The New York City Subway is a rapid transit system that serves four of the five boroughs of New York City in the U.S. state of New York: the Bronx, Brooklyn, Manhattan, and Queens. Its predecessors—the Interborough Rapid Transit Company (IRT), the Brooklyn–Manhattan Transit Corporation (BMT), and the Independent Subway System (IND)—were consolidated in 1940. Since then, stations of the New York City Subway have been permanently closed, either entirely or in part.
The largest number of closed New York City Subway stations consist of stations on abandoned and demolished elevated lines once operated by the IRT and the BMT, both of which were privately held companies. After their takeover by the City of New York (the IND was already owned and operated by New York City), the three former systems were no longer in competition with each other. Thus, elevated lines that duplicated underground lines were the first to close. Other elevated lines that did not create a redundancy in the system, such as the Bronx portion of the IRT Third Avenue Line and a major portion of the BMT Myrtle Avenue Line were later demolished. Two stations in which sections of track still operate have been demolished. The Dean Street station was demolished as part of the rebuilding of the BMT Franklin Avenue Line, and the Cortlandt Street station of the IRT Broadway – Seventh Avenue Line was demolished after it sustained heavy damage caused by the September 11 attacks.
The remaining closed stations and portions of stations are intact and are abandoned. The exception is the Court Street station: it is the site of the New York Transit Museum, a museum that documents the history of public transportation in New York City. The closed outer platforms of the Hoyt–Schermerhorn Streets station are occasionally used for filming purposes. The criterion for closing stations, as explained by spokesman Charles Seaton, is not “because of low ridership. The only reason we have closed a station is because of its proximity to another station… The smaller stations are just as necessary as the larger ones.”
Permanently closed but existing stations
These stations are still intact but are not currently served by passenger trains. This list does not include closed platforms on a different level of an open station. For the one station that is currently closed on a temporary basis, see “Reopened and temporarily closed stations” below.
|18th Street||A (IRT)||Lexington Avenue Line||Manhattan||October 27, 1904||November 8, 1948||Between 23rd Street and 14th Street – Union Square. Closed after platform lengthening of both adjacent stations and the opening of new entrances at 22nd Street and 15th Street deemed the 18th Street station to be within proximity.|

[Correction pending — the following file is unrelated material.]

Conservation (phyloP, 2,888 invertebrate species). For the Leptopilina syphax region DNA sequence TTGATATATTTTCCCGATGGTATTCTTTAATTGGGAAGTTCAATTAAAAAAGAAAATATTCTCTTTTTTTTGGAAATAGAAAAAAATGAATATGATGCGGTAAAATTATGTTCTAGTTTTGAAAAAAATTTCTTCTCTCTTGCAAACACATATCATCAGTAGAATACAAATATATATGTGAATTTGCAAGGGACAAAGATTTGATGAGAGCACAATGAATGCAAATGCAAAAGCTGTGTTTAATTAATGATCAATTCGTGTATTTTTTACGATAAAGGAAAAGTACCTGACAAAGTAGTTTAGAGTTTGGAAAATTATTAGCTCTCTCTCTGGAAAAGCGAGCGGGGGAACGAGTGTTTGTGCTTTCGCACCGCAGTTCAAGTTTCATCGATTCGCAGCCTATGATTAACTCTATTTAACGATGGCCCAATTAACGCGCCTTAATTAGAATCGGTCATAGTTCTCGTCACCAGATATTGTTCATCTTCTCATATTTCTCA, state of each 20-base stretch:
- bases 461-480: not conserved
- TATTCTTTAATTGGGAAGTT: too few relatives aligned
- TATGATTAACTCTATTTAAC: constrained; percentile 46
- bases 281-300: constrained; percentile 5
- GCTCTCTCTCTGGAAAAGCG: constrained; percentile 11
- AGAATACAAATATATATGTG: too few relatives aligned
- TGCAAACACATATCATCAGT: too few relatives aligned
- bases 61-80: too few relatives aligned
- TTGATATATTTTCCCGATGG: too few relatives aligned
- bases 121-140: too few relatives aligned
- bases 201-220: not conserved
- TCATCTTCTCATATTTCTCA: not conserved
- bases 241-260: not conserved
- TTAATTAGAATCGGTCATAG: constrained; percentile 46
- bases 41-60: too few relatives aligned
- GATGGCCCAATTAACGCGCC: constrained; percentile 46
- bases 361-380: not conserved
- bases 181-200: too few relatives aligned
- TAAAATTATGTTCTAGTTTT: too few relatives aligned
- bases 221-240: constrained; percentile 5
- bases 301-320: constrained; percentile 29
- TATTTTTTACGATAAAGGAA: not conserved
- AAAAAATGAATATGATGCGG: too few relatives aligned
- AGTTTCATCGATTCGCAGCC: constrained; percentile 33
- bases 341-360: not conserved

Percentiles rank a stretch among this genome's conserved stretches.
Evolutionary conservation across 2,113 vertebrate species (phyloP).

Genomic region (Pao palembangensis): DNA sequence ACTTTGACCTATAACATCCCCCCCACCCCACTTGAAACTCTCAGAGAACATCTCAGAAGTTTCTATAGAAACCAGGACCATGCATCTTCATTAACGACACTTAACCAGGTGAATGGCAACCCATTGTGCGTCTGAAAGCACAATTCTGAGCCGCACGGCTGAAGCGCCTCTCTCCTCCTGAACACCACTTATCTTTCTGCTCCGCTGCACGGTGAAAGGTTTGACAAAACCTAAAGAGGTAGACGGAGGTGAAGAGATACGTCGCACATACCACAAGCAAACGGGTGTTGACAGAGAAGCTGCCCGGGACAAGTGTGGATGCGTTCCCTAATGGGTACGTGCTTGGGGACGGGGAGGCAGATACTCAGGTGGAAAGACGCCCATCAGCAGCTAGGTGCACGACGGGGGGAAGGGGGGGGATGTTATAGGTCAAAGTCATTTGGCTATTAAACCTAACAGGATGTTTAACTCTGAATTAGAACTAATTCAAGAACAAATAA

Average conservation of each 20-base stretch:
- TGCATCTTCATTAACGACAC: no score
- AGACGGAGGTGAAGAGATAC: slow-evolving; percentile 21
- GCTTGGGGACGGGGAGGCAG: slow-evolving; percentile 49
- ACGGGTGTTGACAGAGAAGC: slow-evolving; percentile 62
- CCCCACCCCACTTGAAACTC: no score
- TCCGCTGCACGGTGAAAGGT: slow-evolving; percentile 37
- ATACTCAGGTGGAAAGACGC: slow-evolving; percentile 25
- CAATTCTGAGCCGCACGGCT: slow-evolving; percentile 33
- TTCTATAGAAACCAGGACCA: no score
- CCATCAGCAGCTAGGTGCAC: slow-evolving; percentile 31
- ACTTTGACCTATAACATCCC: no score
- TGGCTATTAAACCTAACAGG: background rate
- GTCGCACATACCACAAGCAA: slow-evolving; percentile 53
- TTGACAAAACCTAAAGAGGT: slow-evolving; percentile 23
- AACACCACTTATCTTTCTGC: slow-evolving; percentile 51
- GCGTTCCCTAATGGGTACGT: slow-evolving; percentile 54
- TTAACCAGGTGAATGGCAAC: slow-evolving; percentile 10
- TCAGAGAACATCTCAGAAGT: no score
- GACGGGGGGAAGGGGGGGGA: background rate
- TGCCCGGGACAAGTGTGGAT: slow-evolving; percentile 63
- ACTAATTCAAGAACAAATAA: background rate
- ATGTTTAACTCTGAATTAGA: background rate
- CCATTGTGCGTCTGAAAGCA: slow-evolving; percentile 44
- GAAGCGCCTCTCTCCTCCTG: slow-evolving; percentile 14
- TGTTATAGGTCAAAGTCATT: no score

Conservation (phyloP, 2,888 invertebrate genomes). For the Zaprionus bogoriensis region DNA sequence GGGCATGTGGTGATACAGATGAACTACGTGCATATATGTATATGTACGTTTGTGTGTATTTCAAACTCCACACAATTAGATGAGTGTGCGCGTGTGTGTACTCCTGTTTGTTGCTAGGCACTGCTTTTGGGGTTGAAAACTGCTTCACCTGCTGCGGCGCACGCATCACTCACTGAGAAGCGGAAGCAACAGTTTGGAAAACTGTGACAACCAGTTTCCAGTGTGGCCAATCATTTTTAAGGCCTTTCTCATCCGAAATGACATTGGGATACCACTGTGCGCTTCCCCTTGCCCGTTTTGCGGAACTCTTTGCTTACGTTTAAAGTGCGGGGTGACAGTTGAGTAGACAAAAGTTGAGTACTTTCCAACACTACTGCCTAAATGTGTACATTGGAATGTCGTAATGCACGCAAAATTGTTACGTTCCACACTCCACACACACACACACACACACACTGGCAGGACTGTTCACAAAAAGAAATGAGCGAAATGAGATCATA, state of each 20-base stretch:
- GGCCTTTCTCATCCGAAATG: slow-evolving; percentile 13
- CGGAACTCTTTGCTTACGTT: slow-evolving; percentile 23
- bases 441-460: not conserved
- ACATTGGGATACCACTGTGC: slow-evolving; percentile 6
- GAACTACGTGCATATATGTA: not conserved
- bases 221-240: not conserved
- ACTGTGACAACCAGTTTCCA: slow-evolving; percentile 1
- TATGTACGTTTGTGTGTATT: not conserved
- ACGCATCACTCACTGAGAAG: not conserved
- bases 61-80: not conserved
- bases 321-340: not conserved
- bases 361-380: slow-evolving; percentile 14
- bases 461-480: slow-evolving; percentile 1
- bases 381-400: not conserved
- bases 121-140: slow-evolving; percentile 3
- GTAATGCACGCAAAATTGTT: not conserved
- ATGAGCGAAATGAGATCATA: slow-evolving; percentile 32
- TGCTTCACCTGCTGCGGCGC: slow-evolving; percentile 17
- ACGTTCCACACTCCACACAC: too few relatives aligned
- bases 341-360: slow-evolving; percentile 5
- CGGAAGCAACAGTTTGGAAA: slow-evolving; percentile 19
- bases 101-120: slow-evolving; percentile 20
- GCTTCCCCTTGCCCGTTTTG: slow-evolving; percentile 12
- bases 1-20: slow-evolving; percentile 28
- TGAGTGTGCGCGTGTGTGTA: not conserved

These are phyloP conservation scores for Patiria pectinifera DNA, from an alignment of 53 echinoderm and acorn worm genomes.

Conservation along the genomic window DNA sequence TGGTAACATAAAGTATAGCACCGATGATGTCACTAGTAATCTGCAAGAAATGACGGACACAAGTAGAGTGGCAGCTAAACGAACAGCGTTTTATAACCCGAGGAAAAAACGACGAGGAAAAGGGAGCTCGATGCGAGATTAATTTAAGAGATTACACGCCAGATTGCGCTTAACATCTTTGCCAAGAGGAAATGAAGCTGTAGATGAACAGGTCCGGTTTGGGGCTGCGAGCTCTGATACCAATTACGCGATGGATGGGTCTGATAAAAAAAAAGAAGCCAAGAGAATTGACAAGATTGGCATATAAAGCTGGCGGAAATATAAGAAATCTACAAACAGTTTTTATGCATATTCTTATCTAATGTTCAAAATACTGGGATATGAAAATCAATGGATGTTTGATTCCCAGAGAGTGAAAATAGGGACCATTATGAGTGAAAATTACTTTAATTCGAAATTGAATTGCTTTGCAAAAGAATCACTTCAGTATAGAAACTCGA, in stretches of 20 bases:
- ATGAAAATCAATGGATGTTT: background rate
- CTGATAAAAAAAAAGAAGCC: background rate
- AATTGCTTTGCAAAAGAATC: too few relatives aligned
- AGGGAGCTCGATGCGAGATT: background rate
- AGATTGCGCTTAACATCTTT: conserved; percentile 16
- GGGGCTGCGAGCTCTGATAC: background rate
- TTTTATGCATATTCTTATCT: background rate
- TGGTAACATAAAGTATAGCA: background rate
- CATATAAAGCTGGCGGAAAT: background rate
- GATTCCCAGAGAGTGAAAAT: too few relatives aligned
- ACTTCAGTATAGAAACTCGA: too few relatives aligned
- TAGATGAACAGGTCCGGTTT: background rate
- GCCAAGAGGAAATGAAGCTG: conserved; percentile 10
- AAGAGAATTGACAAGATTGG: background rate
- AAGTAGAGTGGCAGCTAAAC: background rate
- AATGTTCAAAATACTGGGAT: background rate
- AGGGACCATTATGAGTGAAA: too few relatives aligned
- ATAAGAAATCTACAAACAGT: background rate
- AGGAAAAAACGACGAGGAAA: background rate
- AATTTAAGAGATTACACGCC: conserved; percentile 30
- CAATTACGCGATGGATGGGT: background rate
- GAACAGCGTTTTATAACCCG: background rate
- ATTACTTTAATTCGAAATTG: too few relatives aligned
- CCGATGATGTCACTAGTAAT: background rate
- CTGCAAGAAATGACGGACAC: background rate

|91st Street||A (IRT)||Broadway – Seventh Avenue Line||Manhattan||October 27, 1904||February 2, 1959||Between 96th Street and 86th Street. Closed after platform lengthening of the 96th Street platforms deemed the station to be within proximity.|
|Anderson–Jerome Avenues||A (IRT)||Ninth Avenue elevated||Bronx||July 1, 1918||August 31, 1958||North of the 155th Street station, the elevated line crossed the Harlem River and went into a tunnel, much like the 125th Street subway station comes out of the tunnel onto a high viaduct. This was done in both places to keep the grade of the tracks relatively level. Closed with the discontinuation of the Polo Grounds Shuttle.|
|City Hall Loop||A (IRT)||Lexington Avenue Line||Manhattan||October 27, 1904||December 31, 1945||South of Brooklyn Bridge – City Hall on a curved balloon loop. Closed due to low ridership, short platform length and the proximity of the busier Brooklyn Bridge – City Hall station. Listed on the National Register of Historic Places.|
|Court Street||B (IND)||Fulton Street Line||Brooklyn||April 9, 1936||June 1, 1946||West of Hoyt–Schermerhorn Streets. Closed due to low ridership and proximity to other Downtown Brooklyn stations. Site now houses the New York Transit Museum.|
|Myrtle Avenue||B (BMT)||Fourth Avenue Line||Brooklyn||June 22, 1915||July 1956||Between the Manhattan Bridge and DeKalb Avenue. Closed due to proximity to DeKalb Avenue and construction of a flying junction to ease a choke point in the area. The southbound platform no longer exists; the northbound platform now houses the Masstransiscope zoetrope artwork by Bill Brand visible from Manhattan-bound trains coming from the local track at DeKalb Avenue.|
|Sedgwick Avenue||A (IRT)||Ninth Avenue elevated||Bronx||July 1, 1918||August 31, 1958||North of the 155th Street station, the elevated line crossed the Harlem River and went into a tunnel similarly to how the 125th Street subway station comes out of the tunnel onto a high viaduct. This was done in both places to keep the grade of the tracks relatively level. Closed with the discontinuation of the Polo Grounds Shuttle.|
|South Ferry||A (IRT)||Lexington Avenue Line||Manhattan||July 10, 1905||February 13, 1977||Inner platform of station; south of Bowling Green on a curved balloon loop. Closed due to low ridership, specialized rolling stock requirement and proximity to Bowling Green.|
|Worth Street||A (IRT)||Lexington Avenue Line||Manhattan||October 27, 1904||September 1, 1962||Between Canal Street and Brooklyn Bridge – City Hall. Closed after platform lengthening of the Brooklyn Bridge – City Hall platforms deemed the station to be within proximity.|